Last week my 13 year old showed me a list he had drawn up of things he planned to achieve this term. I was impressed as I had not prompted it and it was a sign that he knew what he wanted…they were his goals not mine. What impressed me with his list of goals was that he had also written some of the ways he intended to achieve them and as a Mum I intend to encourage him and hold him accountable. Anyway it got me thinking about ways we can encourage our children to set goals without placing unnecessary pressure on them. While we are not to make their goals for them here are a few tips to guide them.
It’s important that you realize these goals are your children’s goals not yours. While you may want your child to be a football pro he may actually dislike football and be more interested in being part of the swimming team. As parents we sometimes have an image of what we want them to achieve and while some goals like getting good grades should always be encouraged it’s more effective if the child wants to achieve same. As parents our role should be to guide and advise them as they make goals and not to bully or impose certain goals upon them. I for instance tried my best to get my older boys to learn an instrument and they weren’t interested till a couple of years ago.
As parents we know our children interests and this can help us when assisting them come up with their goals. Encourage them to be original and focus on their strengths rather than attempt to be like a sibling or friend. This is where parental guidance is really needed to ensure your child’s goals are not being subsumed by peer pressure or feelings of inadequacy.
We often see the image of a Mother (whether a human or animal) gently nudging her young as they try to take their first few steps. In the same way as parents we should gently nudge our children to explore and challenge themselves especially as they get older. Remember there is no need to put them under unnecessary pressure but at certain stages a little push or a whole lot may reassure them and make them strive for higher heights. Our encouragement will help them achieve more.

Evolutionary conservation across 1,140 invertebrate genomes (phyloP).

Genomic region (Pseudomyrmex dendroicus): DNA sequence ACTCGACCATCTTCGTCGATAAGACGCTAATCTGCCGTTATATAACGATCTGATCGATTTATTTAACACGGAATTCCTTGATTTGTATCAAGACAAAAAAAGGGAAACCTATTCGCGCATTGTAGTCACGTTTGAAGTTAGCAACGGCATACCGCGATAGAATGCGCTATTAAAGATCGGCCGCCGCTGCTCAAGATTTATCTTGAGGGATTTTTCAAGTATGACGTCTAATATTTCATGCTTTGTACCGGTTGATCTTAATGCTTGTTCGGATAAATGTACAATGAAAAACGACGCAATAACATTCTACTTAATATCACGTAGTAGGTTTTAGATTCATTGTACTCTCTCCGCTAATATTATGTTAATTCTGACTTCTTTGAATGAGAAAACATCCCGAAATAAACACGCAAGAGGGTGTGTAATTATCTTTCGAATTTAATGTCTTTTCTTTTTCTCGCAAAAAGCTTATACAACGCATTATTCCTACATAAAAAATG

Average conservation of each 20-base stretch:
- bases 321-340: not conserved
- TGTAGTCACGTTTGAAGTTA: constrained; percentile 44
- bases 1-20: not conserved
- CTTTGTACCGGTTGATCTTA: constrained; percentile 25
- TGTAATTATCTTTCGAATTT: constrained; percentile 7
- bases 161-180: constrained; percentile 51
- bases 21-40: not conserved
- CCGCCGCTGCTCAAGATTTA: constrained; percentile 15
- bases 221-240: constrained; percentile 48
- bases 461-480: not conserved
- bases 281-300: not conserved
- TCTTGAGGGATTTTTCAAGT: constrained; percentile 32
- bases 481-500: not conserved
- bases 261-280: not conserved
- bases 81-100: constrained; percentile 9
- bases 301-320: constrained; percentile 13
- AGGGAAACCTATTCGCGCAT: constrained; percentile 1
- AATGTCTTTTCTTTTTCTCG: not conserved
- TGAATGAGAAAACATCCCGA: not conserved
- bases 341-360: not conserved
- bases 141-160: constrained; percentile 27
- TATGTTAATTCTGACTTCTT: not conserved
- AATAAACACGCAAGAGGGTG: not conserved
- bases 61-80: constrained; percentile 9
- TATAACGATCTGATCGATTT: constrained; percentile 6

The BIG picture
For a child or teenager looking ahead is hard! However, it’s a good idea to help them visualize the big picture. An example would be asking your child to imagine himself giving a speech to his friends of all he or she has achieved during the year. Another way to let your child see the big picture is through success stories, encourage your child to read books about people who have been able achieve a lot even in the midst of adversity, such as Ben Carsons “Gifted Hands”. This is why being a positive role models to your child is important, as children learn easily from visuals.
Write it down
This is so important! Get your children to write their goals, nothing too hot or heavy but let them put it down in their own words. I have included a free 2019 goals template here which can be used or improvised. After writing down their goals then ask them to put is somewhere prominent as a gentle reminder. You can also encourage them to use a Journal like my Growth Goals and Gratitude Journal.
It’s ok to offer your child a reward for meeting a goal and it’s also ok if at the end they don’t quite meet the goal. For example your child may have a goal to get all A’s at the end of the end of term and at the end may have fallen short of that goal, ensure they know that the journey is just as important as their destination. Even if at the end of the day the goal is not achieved give them encouragement at every step and commend them for even trying.
Because I’m happy!
Ultimately achieving a goal should make your child happy. Sit down and discuss with that those things that would make them happy and then connect it to a goal. For instance if getting to school early makes them happy then explain how sleeping early will ensure they are able to achieve this. Another example can be if your child enjoys praise (everyone loves praise but some more than others) explain to them how excelling in a particular subject or sport will earn them accolades. That way they can earn the praise through their achievements.
How have you helped your children set goals?